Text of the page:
Southwest Australia Woodlands | One Earth
Southwest Australia Woodlands

Southwest Australia Woodlands

Image credit: Courtesy of Jasmine Milton

Southwest Australia Woodlands

The ecoregion’s land area is provided in units of 1,000 hectares. The protection goal is the Global Safety Net (GSN1) area for the given ecoregion. The protection level indicates the percentage of the GSN goal that is currently protected on a scale of 0-10. N/A means data is not available at this time.

Bioregion: South Australian Mediterranean Forests, Woodlands & Scrub (AU5)

Realm: Australasia

Ecoregion Size (1000 ha):

6,051

Ecoregin ID:

206

Protection Goal:

31%

Protection Level:

4

States: Australia

The numbat is an active insect-eating marsupial with distinctive stripes that forages in the day. Only found in southwest Australia, its appearance and lifestyle are unusually similar to coatimundi of the Neotropics due to evolutionary convergence. This ecoregion occurs in the Southwest Australia global biodiversity hotspot, one of the five Mediterranean-type ecosystems around the world that are known for exceptionally high endemism and richness of plant species. The long isolation of this regions by Australia’s deserts has also driven the evolution of many endemic species of wildlife, such as the numbat. 

The flagship species of the Southwest Australia Woodlands ecoregion is the numbat. Image credit: Creative Commons

The ecoregion is dominated by forests of jarrah (Eucalyptus marginata) and marri (Eucalyptus calophylla) along with drier, more open eucalyptus woodlands further inland where one can find wheatbelt wandoo (Eucalyptus capillosa) and powderbark (Eucalyptus accedens). Tall blackbutt (Eucalyptus patens), jarrah, and marri forest occur in river valleys. The flora has at least 3,500 plant species, with hotspots of richness and endemism in the Whicher Ranger, Blackwood Plateau, and Helena Valley. 

Jarrah (Eucalyptus marginata). Image credit: Amanda Slater, Creatie Commons

The ecoregion supports 49 species of mammals, 14 species of frogs, 138 species of reptiles, and 215 species of birds. A number of endangered and restricted-range species are found, including the numbat (Myrmecobius fasciatus), chuditch (Dasyurus geoffroii), woylie (Bettongia penicillata), and red-tailed phascogales (Phascogale calura). Endemic species include the western bristlebird (Dasyornis longirostirs), the squelching froglet (Crinia subinsignifera), and the yellow wart burrowing frog (Heleioporus barycragus).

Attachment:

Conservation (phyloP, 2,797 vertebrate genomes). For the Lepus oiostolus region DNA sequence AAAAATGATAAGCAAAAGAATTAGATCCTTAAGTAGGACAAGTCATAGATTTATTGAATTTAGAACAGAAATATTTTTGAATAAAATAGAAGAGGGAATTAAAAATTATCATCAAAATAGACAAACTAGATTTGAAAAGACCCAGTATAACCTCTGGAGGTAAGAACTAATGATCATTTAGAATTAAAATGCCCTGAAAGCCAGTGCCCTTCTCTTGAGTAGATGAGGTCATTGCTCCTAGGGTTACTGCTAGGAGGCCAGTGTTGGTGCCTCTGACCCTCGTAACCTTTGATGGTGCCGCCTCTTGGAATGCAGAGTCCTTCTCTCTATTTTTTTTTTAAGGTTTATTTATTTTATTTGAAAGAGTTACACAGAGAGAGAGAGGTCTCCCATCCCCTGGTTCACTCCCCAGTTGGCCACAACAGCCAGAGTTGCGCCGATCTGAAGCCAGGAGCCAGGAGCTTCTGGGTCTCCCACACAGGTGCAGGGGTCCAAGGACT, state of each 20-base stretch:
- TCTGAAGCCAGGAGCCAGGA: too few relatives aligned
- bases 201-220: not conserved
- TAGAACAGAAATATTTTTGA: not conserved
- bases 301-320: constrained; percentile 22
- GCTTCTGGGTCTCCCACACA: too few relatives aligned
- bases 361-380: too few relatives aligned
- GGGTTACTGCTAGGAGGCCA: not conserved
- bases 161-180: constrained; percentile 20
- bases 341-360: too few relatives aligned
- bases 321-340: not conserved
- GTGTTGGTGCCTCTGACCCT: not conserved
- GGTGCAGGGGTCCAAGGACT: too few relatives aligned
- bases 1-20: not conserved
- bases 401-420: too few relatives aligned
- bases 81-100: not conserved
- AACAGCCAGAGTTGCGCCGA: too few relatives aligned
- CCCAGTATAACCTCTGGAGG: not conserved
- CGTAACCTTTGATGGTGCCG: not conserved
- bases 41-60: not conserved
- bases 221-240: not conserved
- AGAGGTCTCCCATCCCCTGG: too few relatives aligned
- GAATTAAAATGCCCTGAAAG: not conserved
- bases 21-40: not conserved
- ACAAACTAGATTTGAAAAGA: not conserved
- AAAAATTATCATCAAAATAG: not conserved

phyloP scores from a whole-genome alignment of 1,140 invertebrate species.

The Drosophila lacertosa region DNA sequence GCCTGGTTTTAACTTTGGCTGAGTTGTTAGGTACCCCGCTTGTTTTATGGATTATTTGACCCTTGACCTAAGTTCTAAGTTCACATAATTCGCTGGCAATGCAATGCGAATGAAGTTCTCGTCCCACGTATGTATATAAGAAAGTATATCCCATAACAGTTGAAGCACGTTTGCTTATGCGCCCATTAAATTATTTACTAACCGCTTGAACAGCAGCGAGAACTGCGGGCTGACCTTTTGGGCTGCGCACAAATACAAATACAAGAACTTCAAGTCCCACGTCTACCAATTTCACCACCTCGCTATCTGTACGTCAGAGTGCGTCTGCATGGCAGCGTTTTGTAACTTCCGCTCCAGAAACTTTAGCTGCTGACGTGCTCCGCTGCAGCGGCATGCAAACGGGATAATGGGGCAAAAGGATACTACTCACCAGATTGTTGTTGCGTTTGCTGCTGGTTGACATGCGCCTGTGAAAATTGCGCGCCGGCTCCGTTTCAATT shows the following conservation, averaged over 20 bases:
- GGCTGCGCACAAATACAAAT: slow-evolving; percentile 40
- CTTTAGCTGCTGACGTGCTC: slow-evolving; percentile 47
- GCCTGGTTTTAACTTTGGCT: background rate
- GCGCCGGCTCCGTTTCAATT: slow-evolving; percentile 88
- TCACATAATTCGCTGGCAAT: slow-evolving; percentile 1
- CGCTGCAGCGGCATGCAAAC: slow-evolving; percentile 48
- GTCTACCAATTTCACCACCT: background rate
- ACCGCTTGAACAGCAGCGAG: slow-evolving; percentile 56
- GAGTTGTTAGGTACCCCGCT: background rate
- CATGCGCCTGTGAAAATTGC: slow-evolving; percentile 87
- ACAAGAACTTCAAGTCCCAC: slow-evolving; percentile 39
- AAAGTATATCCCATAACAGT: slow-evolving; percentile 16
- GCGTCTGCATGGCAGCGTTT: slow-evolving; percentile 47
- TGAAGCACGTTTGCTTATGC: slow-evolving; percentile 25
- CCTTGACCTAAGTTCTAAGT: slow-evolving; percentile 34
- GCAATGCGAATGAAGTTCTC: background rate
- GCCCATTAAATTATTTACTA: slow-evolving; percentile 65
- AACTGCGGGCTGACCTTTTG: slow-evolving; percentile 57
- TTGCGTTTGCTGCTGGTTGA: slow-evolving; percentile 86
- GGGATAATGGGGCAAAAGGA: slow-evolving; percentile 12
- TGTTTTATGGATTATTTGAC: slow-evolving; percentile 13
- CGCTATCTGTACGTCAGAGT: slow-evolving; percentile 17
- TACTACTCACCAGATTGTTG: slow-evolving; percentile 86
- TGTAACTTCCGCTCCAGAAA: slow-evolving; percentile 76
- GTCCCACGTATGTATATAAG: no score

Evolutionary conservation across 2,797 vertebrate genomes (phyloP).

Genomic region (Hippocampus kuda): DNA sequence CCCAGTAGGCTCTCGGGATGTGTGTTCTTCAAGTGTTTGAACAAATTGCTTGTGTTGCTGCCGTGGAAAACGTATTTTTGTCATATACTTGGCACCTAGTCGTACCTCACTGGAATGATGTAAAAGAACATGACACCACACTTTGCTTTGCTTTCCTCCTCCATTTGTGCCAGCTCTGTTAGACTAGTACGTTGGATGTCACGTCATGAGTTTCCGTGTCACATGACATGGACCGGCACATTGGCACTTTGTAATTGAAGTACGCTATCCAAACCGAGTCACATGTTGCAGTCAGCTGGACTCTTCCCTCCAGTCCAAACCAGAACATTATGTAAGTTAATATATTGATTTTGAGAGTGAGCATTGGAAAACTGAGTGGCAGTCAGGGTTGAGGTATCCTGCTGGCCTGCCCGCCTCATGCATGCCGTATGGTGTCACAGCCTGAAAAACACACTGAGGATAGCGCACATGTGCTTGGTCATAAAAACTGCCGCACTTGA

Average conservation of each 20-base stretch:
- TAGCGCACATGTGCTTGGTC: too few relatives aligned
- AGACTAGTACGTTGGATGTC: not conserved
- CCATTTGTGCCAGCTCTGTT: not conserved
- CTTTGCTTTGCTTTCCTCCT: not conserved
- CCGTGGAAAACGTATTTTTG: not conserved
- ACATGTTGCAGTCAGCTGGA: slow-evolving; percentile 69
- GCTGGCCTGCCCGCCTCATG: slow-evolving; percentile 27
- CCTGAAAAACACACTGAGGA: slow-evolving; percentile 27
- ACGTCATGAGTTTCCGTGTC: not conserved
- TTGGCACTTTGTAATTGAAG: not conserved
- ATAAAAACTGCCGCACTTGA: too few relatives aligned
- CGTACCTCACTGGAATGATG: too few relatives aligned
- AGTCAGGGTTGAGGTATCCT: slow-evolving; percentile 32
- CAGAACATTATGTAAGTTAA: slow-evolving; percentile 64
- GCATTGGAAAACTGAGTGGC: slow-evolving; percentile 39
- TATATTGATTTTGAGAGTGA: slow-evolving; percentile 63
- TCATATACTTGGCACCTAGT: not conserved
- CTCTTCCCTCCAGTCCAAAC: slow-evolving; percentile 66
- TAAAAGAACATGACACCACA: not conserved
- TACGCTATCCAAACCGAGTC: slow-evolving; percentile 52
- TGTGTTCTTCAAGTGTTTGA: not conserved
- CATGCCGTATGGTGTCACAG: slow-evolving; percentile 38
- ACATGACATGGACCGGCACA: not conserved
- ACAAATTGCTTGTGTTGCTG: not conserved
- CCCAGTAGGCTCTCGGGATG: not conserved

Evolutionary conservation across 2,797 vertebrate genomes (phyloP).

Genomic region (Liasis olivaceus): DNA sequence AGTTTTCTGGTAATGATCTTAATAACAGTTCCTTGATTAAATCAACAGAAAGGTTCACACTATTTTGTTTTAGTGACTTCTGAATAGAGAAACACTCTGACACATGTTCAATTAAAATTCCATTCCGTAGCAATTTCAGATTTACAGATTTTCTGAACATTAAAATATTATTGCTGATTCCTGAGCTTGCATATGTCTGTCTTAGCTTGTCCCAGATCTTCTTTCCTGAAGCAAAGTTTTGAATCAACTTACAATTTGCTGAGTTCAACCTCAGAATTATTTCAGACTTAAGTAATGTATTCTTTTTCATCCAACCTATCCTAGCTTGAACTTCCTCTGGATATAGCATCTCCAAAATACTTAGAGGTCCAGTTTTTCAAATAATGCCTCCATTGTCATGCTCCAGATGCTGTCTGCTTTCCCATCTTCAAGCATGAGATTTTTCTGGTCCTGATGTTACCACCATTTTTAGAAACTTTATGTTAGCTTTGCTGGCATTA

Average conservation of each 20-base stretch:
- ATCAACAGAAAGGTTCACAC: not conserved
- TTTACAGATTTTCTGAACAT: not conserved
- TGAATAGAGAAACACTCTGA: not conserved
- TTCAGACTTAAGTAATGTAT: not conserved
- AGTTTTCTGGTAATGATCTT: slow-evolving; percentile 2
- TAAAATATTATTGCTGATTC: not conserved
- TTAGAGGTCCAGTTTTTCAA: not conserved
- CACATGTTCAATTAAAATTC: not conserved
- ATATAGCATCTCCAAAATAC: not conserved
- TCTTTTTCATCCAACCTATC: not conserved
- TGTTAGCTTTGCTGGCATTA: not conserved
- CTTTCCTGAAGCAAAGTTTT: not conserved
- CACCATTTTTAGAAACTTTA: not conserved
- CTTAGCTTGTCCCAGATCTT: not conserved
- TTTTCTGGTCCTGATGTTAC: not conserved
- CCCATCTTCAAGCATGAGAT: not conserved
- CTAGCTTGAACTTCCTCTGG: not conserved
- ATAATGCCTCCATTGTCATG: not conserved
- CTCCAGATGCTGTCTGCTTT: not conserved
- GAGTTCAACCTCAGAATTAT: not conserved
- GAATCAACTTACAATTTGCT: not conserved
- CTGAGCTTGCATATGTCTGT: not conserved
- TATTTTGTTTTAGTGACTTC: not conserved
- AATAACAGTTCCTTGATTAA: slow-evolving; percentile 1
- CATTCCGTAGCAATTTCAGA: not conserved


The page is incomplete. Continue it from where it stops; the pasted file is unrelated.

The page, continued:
Carnaby's black cockatoo. Image credit: Creative Commons

Intensive agricultural activities pose the major threat through large scale clearance of native habitat, introducing invasive weeds like non-native grasses and peas that smother native vegetation, as well as increasing salinization through irrigation, especially in the drier, inland areas. Over 44% of jarrah forest and nearly 90% of eucalyptus woodlands have been cleared. Phytophthora dieback (caused by the introduced fungus Phytophthora cinnamomi) is an introduced soil-borne plant pathogen that can severely damage forests, woodlands and heathlands. Introduced predators, such as foxes and feral cats, prey on native species. There are a few large protected areas in this ecoregion, including Dryandra Woodland nature conservation area (281 km2) and Lane-Poole Reserve (500 km2). 

Red-tailed black cockatoos. Image credit: Creative Commons

The priority conservation actions for the next decade are to: 1) support and implement extensive science-based conservation strategies that address multiple threats and protection priorities; 2) expand programs to control invasive predators and herbivores and to manage fire regimes; and 3) expand the protected area network to protect rare habitats and local endemic species and to restore connectivity between highly fragmented native habitats.

Citations 

  1. Australian Government. 2015. Conservation Management Zones of Australia -- South Western Australia Mallee Woodlands. Commonweath of Australia. Accessed 1 June 2019 at https://www.environment.gov.au/system/files/resources/7d61f5be-1f13-439b-8d40-e6915964c078/files/cmz-south-western-australia-mallee-woodlands.pdf
  2. Coates DJ, KA Atkins. 2001. Priority setting and the conservation of Western Australia’s diverse and highly endemic flora. Biological Conservation 97:251–263.
  3. Australian Government. 2015. Conservation Management Zones of Australia -- South Western Australia Mallee Woodlands. Commonweath of Australia. Accessed 1 June 2019 at www.bibbulmuntrack.org.au/media/files/jewel_of_the_australian_continent_1.pdf1.
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